Math Historian Saw Decimals in 1440s Treatise and Freaked Out

Glen Van Brummelen uncovers earliest known use of decimal to indicate base-10 number system
By Arden Dier,  Newser Staff
Posted Feb 23, 2024 4:15 PM CST
Math Historian Saw Decimals in 1440s Treatise and Freaked Out
A decimal tangent table from Giovanni Bianchini, showing decimal points in the interpolation columns.   (Historia Mathematica/Cracow, BJ 556, f. 52v)

How old is the decimal? It's a question you've probably never pondered but one that has fascinated certain historians. Fascinated isn't overstating it. When Glen Van Brummelen, a historian of mathematics at Canada's Trinity Western University, spotted a decimal used to indicate tenths of a number in a 15th-century treatise while teaching at a math camp for middle schoolers, "I remember running up and down the hallways of the dorm with my computer trying to find anybody who was awake, shouting 'Look at this, this guy is doing decimal points in the 1440s!'" he tells Nature News. This early appearance of such a decimal, it turns out, is a very big deal to math historians. Science Alert calls "a mind-blowing discovery."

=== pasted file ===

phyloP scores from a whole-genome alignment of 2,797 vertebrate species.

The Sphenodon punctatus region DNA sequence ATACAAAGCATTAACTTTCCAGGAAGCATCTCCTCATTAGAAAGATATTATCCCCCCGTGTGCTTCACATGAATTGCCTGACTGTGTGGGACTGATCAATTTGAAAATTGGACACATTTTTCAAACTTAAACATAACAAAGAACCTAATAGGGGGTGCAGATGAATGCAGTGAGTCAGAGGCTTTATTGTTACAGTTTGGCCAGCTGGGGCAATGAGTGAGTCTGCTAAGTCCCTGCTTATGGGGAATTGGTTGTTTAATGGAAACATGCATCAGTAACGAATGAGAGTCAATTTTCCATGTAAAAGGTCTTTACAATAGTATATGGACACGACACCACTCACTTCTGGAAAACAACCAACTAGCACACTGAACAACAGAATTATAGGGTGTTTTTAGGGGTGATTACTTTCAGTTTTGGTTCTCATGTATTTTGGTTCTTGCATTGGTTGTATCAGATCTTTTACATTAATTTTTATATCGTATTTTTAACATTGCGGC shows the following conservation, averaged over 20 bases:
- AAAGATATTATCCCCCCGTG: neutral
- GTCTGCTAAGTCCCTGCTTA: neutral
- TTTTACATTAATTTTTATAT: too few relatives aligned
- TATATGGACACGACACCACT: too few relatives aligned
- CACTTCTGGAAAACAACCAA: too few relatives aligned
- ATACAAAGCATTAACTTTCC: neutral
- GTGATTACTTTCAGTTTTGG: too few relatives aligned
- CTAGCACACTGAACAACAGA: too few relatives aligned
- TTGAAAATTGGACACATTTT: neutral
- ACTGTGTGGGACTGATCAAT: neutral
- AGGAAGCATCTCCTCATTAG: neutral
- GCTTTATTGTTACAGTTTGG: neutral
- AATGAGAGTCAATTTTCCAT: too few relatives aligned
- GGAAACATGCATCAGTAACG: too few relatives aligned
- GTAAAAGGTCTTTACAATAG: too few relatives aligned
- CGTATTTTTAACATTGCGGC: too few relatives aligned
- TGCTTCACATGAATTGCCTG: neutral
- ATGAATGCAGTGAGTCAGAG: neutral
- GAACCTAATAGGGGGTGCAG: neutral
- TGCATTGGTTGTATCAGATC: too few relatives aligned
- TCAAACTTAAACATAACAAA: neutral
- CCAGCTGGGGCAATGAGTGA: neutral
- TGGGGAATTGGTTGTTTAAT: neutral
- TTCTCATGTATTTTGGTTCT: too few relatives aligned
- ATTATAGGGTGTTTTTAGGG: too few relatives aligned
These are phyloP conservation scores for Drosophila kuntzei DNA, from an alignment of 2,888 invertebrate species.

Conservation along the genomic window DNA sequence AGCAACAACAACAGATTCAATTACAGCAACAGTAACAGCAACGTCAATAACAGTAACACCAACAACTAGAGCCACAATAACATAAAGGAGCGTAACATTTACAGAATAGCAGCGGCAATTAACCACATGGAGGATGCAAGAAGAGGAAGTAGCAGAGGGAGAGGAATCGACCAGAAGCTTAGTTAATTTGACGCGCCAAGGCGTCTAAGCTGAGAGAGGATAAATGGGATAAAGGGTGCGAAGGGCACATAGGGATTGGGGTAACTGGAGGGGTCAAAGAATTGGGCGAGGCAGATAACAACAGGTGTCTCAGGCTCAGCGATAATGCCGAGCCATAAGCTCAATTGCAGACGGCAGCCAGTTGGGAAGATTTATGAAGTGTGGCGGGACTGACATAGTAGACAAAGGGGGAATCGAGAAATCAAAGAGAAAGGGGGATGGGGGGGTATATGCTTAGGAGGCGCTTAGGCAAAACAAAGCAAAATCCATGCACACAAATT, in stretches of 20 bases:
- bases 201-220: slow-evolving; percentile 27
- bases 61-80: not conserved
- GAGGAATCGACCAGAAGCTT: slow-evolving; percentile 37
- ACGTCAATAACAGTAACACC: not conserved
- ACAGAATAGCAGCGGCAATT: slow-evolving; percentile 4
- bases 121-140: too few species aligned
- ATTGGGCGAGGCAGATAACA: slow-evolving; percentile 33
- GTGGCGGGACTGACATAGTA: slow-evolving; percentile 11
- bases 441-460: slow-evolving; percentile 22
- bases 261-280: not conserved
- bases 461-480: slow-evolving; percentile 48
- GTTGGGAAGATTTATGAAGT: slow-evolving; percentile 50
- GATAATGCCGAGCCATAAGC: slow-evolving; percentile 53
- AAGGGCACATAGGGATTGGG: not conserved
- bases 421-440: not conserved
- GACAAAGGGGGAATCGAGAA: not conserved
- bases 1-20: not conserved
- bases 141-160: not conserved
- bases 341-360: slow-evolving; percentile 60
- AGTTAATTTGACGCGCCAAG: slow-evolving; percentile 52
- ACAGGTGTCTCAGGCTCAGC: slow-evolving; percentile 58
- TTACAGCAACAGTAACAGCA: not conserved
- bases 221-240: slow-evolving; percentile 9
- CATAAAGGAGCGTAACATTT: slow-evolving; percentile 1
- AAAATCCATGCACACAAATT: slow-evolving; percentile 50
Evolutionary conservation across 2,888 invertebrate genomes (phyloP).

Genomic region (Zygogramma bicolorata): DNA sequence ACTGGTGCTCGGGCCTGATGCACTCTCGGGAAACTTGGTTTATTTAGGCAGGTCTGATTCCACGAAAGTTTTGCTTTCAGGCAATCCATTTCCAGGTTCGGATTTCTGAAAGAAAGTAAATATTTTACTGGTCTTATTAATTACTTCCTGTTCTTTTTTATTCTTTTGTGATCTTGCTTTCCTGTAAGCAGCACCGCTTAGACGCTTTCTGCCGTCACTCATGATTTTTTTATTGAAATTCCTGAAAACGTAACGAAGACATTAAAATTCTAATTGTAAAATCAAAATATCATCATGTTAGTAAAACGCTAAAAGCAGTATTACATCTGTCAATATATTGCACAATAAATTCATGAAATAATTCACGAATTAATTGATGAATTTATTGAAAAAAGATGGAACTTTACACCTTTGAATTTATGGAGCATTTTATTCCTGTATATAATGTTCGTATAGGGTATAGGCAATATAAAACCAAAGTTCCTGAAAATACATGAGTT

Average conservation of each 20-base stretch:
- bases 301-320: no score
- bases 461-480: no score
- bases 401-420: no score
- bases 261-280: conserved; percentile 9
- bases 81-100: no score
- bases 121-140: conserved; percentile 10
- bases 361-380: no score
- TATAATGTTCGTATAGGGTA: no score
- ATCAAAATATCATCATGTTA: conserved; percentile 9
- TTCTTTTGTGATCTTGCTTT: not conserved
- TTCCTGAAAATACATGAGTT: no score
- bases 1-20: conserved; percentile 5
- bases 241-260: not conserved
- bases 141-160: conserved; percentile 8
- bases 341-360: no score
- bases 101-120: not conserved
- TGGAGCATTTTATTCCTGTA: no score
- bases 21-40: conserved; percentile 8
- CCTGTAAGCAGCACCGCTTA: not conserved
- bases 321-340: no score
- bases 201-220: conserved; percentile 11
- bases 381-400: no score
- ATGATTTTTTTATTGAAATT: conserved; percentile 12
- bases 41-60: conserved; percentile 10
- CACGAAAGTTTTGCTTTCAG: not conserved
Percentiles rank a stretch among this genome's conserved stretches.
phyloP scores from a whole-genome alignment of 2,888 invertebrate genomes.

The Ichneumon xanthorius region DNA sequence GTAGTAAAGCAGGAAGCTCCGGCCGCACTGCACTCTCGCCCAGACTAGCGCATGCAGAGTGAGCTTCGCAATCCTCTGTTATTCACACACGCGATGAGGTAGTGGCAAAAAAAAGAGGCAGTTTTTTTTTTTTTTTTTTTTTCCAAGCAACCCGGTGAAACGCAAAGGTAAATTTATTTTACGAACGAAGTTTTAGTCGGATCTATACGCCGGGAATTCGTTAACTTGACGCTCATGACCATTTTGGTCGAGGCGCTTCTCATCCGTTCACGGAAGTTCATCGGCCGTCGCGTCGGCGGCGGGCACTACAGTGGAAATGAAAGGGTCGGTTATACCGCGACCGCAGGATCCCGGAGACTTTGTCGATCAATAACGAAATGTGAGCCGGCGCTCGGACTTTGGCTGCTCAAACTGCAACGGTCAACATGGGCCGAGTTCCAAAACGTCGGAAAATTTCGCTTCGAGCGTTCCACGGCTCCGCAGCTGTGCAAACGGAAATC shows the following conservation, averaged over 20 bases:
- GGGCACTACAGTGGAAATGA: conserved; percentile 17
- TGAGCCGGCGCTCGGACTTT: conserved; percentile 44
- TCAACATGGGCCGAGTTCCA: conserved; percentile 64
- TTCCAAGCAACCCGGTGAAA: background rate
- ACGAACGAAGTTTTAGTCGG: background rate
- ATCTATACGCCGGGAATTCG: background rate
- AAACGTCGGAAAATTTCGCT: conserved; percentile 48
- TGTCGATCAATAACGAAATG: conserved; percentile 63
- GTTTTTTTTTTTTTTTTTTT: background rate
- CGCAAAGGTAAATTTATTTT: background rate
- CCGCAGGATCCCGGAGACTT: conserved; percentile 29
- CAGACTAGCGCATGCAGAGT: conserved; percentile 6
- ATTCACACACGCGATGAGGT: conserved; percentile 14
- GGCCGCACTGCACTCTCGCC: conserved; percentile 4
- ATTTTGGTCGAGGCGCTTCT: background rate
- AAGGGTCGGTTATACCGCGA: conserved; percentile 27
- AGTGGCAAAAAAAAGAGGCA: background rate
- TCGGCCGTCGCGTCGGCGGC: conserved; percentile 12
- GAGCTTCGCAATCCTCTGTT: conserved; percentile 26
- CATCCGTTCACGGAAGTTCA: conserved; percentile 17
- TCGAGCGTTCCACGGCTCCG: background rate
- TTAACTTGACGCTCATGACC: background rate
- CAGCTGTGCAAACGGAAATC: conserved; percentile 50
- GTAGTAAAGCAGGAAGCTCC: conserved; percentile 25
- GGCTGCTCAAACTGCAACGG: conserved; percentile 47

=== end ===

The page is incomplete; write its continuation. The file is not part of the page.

While versions of the decimal have been used as far back as the 900s, German mathematician Christopher Clavius was thought to have been the first to break down whole numbers by tenths, hundredths, and thousandths, in a 1593 treatise on the astrolabe, called Astrolabium. What Van Brummelen had discovered was the same usage in a much older text. In the 1440s, European astronomers made calculations using the sexagesimal numeric system of dividing a 360-degree circle into 60 minutes and dividing minutes into 60 seconds. The system uses 60 as its base in the same way our modern decimal system uses 10 as its base, though this makes multiplication difficult, requiring multiple conversions of values, per Nature News.

Giovanni Bianchini, a Venetian merchant who practiced astrology, found a simpler way—one that marked "a step forward for humanity," José Chabás, a historian of astronomy unconnected with the discovery, tells Live Science. It was while reviewing Bianchini's treastise Tabulae primi mobilis B that Van Brummelen and a colleague noticed he was dividing angles into minutes and seconds but giving the values as numbers with decimals using the base-10 system. Van Brummelen, author of a study published online for Historia Mathematica, believes the method originated with Bianchini, who would've learned calculations using real-world measures through his background in economics. Clavius would've been aware of his work, Chabás says. (More mathematics stories.)

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